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Children who have had enterovirus infection are around 50 per cent more likely to develop type 1 diabetes, a new study has warned. The study by Dr Tsai Chung-Li, China Medical University, Taiwan, and colleagues investigated the link between enterovirus (EV) infection and subsequent type 1 diabetes.

Enteroviruses are a group of viruses that include the polioviruses and can cause a range of symptoms from mild cold-like symptoms, to illnesses with fever and rashes to neurologic problems.

Researchers found that overall incidence of type 1 diabetes was higher in the EV-infected children than in the non-EV infected group (5.73 vs 3.89 per 100,000 people per year, showing a 48 per cent increased incidence rate in EV-infected versus non-EV-infected children).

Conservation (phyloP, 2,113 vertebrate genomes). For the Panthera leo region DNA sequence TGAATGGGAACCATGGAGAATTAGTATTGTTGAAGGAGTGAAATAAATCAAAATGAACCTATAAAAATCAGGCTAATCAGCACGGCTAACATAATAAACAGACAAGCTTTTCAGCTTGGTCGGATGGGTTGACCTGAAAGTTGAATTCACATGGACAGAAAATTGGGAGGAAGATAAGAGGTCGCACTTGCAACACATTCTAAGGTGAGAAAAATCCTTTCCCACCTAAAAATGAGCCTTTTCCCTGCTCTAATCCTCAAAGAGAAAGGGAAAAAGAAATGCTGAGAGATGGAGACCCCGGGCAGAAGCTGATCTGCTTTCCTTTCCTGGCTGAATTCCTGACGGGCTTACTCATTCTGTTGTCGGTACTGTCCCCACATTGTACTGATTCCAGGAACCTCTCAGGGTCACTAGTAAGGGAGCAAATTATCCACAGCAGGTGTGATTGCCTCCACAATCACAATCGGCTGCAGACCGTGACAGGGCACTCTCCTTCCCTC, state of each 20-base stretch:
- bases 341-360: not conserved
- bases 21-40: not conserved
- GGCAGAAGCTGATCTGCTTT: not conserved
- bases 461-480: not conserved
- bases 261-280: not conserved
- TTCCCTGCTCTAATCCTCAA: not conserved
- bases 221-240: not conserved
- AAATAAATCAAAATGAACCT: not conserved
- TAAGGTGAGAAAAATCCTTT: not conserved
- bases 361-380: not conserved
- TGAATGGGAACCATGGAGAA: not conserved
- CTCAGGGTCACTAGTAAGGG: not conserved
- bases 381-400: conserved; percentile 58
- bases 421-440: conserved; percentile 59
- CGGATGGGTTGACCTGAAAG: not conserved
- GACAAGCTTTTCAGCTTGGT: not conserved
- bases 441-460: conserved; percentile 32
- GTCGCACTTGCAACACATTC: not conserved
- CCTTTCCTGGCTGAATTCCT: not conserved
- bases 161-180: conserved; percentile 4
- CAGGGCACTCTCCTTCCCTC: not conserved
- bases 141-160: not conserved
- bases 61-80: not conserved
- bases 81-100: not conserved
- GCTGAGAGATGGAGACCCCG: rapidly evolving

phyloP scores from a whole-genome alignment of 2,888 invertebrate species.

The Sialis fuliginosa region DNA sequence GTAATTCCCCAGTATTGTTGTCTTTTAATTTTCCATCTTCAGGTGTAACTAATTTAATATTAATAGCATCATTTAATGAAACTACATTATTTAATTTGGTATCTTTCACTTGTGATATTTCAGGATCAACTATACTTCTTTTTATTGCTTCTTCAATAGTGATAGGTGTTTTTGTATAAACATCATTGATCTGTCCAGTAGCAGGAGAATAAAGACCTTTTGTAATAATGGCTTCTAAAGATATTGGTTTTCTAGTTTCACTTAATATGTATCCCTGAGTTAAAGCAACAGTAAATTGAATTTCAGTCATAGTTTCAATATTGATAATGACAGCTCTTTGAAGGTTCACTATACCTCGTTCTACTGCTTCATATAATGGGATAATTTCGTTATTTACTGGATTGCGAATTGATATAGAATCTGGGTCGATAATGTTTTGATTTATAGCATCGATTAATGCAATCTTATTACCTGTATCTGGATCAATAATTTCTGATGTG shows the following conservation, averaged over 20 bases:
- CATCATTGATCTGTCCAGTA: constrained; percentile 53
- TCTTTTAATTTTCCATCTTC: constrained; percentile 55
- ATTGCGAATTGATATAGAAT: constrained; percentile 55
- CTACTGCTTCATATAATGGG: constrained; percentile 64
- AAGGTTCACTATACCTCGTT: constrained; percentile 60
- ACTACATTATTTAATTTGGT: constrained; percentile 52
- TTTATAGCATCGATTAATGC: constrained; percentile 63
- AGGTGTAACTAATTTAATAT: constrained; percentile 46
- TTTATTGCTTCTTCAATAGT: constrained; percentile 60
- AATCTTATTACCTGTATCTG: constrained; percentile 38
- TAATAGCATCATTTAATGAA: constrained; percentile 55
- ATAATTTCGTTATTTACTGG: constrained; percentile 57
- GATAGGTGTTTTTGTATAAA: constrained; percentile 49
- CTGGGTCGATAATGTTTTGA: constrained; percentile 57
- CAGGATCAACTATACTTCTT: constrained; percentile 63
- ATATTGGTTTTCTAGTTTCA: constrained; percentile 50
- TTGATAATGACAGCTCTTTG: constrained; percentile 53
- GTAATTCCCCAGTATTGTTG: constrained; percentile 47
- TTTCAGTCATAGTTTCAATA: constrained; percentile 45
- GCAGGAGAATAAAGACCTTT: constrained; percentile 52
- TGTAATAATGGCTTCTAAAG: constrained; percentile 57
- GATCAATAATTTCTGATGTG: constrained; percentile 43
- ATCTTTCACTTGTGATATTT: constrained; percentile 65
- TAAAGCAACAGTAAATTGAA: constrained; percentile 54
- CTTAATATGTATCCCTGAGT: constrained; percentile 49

Hazard ratios of type 1 diabetes increased with age at diagnosis of EV infection, with a more than doubling of the risk of type 1 diabetes (2.18 times increased risk) for children aged over 10 years at entry.

No relationship of allergic rhinitis or bronchial asthma to type 1 diabetes was found.

The authors pointed out that despite countries such as Finland and Sweden having the highest incidence of type 1 diabetes worldwide, they are thought to have low background rates of enterovirus infection, suggesting that genetic factors are a large component of the high type 1 diabetes rates in those countries.

“Regions such as Africa, Asia, South America have a low but increasing incidence of type 1 diabetes and high prevalence of enterovirus infection; environmental factors like enterovirus infection may play a vital role in increasing incidence in these regions,” researchers said.

The study was published in Diabetologia (the journal of the European Association for the Study of Diabetes).